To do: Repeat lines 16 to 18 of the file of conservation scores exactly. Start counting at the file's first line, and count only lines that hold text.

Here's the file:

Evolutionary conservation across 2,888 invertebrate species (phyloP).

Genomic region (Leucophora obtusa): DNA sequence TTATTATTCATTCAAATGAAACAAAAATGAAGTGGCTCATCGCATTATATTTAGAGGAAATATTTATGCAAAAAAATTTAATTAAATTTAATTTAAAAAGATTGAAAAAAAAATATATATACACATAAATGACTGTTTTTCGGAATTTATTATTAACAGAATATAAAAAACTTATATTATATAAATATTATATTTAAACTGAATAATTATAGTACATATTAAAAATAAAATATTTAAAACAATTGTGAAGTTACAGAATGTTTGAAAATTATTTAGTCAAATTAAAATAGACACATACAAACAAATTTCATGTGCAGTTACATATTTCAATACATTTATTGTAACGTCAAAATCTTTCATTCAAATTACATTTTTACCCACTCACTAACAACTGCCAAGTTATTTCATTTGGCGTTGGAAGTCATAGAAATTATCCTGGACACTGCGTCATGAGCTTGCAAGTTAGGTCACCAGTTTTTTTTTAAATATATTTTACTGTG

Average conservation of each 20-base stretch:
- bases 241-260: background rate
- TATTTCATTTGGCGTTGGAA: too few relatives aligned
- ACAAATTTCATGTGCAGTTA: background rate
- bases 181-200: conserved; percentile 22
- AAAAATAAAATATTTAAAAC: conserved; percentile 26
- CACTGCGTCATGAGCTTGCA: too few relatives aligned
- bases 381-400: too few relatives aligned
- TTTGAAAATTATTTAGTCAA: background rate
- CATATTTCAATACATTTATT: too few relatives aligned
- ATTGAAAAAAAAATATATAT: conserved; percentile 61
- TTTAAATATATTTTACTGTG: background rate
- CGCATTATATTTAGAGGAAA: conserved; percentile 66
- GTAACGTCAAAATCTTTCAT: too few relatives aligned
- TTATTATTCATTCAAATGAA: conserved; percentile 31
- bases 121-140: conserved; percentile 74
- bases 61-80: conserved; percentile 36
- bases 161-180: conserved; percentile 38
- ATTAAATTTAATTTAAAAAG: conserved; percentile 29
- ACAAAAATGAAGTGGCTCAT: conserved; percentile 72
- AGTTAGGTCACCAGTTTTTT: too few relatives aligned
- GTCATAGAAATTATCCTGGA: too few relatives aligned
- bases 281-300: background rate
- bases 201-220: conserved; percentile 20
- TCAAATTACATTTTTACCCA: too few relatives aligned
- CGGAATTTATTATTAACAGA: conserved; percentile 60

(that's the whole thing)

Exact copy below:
- GTAACGTCAAAATCTTTCAT: too few relatives aligned
- TTATTATTCATTCAAATGAA: conserved; percentile 31
- bases 121-140: conserved; percentile 74